The story of that detention is not part of this narrative. It is enough to say that the headmaster of Sevenoaks, L.C.Taylor, had kept the post open for me, had told the newspapers he was doing so, but – because he was a sensible headmaster – had quietly found a replacement in case. In the event, I was released a few days before the start of the academic year, and – using the passport I had managed to hide away when the police detained me – flew out of South Africa to London.
Partly because my work permit was waiting for me at school, I had considerable trouble at Heathrow with an immigration officer who wanted to know if I had ever visited Moscow. Having spent weeks avoiding answering questions from the security police, I wasn’t going to answer this one: I explained that lots of Africans who had been to Moscow came away convinced anti-Communists. He asked the same question again: on the other hand, I explained, lots of convinced Communists had never set foot in Moscow. He asked the same question again. After more than an hour, I got fed-up and said, Of course I haven’t been to bloody Moscow; look at my passport. Then why didn’t you say so when I asked you first? he said, as he stamped my passport allowing me into the country for a year, providing I reported once a week to the local police station.
I remember very little of the detail of that year. One doesn’t do five weeks in solitary confinement in police detention without damage. Years later, the ex-wife of one of the housemasters at Sevenoaks said to me, “You know, Jonty, you were quite mad in those days: you were there, all six foot four of you, but you weren’t all there.”
There is a kind of record of that in a sequence of poems which was published in the London Magazine in 1965, called “Through Tall Fires”. Re-reading them now I remember especially the aggravation of the weekly practice-night of the bell-ringers at St Peter’s down the road – that, and the constant nightmares, where policemen would once again come thundering into my bedroom to wake me with their questions. I remember a man who shared the bachelors’ house saying, over a drink in the local pub one evening, “You woke me again last night, shouting in your sleep.” Sometimes, when the bleak English winter and the apparent smallness of life got too oppressive to bear, I would take off into Knole Park next to the school, and walk through the wet bracken and the woods round the edge of the park until I knew weariness would help me sleep. Later, I found an English girlfriend who owned a car, and sometimes on Sundays she would drive me down to the Kent coast so I could look at the sea and imagine the distances of Africa.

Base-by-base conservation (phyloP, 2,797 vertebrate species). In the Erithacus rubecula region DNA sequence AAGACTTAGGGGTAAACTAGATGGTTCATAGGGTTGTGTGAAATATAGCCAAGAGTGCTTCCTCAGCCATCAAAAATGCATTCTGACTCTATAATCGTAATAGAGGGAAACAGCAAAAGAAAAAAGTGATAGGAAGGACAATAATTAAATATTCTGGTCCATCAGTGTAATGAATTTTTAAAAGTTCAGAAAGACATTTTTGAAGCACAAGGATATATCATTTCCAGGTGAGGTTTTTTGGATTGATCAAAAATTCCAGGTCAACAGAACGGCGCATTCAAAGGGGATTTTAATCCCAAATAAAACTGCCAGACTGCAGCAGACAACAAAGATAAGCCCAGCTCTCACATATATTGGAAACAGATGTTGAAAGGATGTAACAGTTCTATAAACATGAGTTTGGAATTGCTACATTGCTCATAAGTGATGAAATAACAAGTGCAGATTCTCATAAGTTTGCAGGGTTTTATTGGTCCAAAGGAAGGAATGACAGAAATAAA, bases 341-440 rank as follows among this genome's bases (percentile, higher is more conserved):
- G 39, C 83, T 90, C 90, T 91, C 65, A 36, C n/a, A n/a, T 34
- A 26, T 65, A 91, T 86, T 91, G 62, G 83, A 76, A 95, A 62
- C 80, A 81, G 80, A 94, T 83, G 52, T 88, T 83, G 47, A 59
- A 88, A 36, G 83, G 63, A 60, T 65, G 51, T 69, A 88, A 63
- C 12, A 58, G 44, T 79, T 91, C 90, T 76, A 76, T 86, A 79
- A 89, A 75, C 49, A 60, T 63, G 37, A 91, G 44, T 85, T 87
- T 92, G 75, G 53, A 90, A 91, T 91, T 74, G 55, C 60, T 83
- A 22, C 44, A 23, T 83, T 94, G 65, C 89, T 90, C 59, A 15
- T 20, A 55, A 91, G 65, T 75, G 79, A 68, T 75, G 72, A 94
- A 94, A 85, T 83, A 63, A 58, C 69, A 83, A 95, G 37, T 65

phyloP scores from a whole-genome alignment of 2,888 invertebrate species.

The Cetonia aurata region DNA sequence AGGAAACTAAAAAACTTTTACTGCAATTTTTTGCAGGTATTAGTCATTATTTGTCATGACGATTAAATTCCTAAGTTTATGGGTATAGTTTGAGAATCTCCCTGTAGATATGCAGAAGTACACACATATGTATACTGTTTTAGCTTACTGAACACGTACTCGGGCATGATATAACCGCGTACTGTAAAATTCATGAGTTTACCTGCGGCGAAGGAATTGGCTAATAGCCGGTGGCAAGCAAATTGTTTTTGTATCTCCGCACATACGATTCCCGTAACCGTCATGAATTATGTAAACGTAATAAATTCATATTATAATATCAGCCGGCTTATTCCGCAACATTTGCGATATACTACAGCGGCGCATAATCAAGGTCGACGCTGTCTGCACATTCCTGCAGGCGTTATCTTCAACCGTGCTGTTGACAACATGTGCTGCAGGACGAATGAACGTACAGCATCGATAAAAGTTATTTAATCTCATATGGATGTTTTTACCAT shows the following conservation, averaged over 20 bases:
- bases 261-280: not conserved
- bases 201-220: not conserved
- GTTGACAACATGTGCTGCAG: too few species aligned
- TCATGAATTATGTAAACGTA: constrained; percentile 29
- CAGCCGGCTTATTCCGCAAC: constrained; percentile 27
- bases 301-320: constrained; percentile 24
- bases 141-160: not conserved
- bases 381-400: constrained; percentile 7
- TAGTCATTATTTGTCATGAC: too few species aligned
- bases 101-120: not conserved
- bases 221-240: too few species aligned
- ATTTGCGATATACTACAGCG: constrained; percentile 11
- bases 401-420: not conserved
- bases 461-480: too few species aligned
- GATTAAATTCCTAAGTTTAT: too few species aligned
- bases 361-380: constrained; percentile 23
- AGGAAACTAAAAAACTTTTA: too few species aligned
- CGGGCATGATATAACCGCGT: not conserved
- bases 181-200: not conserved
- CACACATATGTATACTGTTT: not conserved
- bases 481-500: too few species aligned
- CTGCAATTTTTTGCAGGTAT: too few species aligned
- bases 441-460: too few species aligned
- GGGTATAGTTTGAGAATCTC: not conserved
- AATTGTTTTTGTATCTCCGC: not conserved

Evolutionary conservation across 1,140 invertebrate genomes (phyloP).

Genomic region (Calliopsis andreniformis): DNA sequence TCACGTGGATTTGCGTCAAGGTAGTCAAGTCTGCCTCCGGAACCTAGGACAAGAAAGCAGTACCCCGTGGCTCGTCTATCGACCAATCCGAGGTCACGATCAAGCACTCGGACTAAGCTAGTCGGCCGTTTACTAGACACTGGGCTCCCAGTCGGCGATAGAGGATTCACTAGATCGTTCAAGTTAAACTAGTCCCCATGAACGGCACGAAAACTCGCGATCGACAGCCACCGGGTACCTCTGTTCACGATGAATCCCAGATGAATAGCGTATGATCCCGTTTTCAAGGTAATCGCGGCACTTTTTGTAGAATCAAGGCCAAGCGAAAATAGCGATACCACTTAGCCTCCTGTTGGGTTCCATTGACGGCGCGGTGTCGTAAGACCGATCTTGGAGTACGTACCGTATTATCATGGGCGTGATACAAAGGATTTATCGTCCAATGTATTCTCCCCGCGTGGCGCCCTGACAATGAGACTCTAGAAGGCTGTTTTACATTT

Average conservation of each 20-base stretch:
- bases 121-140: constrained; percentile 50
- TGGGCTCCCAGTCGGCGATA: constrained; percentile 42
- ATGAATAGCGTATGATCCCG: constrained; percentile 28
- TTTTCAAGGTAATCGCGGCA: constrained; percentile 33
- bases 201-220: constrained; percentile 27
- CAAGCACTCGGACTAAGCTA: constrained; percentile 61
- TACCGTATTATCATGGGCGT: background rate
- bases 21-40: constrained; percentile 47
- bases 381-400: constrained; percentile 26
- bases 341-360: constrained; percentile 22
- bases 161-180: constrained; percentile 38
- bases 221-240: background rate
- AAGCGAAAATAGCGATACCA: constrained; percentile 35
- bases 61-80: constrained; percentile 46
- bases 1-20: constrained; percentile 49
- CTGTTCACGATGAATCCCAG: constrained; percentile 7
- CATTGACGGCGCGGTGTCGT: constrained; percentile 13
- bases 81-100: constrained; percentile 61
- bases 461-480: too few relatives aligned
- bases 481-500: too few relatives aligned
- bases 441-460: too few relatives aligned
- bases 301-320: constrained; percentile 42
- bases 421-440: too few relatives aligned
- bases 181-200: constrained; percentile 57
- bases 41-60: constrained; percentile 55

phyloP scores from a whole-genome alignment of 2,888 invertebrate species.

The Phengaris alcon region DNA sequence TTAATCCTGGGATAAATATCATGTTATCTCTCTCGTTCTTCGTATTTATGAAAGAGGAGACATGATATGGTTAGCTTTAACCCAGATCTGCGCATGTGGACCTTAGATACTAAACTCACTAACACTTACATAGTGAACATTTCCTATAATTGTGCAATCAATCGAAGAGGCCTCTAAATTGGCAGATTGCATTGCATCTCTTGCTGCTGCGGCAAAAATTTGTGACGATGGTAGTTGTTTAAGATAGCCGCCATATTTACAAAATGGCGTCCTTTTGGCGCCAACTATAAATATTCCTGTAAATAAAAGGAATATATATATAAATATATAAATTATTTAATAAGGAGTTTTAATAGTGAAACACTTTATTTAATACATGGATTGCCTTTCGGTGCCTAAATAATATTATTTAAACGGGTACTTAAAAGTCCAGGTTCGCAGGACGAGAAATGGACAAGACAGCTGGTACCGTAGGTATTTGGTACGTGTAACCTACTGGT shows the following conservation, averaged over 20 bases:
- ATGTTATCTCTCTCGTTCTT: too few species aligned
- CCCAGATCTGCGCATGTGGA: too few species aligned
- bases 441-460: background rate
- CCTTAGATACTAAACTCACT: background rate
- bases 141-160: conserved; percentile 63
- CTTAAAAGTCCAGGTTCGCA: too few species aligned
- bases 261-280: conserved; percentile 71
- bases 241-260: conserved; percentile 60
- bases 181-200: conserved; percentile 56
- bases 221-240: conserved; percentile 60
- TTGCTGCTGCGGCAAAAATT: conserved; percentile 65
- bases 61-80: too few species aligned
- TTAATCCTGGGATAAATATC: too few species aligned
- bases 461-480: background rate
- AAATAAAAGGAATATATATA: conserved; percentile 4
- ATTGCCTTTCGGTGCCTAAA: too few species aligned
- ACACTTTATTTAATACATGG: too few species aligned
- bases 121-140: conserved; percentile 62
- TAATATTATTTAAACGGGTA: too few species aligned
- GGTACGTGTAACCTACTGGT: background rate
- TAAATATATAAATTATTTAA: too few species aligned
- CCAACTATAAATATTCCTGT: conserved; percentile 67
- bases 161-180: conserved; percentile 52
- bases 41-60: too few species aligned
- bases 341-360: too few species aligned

I’m told I went into my first class, scowling and saying, quietly, “I take it you know I’ve just been released from gaol. I’m not going to have any trouble with you lot, am I?”
Us and Them
Salil Tripathi has lived in India, Singapore, London, the United States, Hong Kong, and Switzerland. His latest book is The Colonel Who Would Not Repent (Aleph Book Company, 2014) on the Bangladesh liberation war and its aftermath. He is working on a collection of travel essays to be published later in 2015.
Expatriates are like us. Immigrants are like them. We like expatriates; we don’t like immigrants. Expatriates pay taxes; immigrants take away our jobs. Expatriates contribute to the economy; immigrants depend on our welfare state. Expatriates work in high-rise buildings and sit behind computer screens; immigrants clear their trash cans and fill the trucks full of our garbage. Expatriates speak our language; immigrants struggle to learn our language.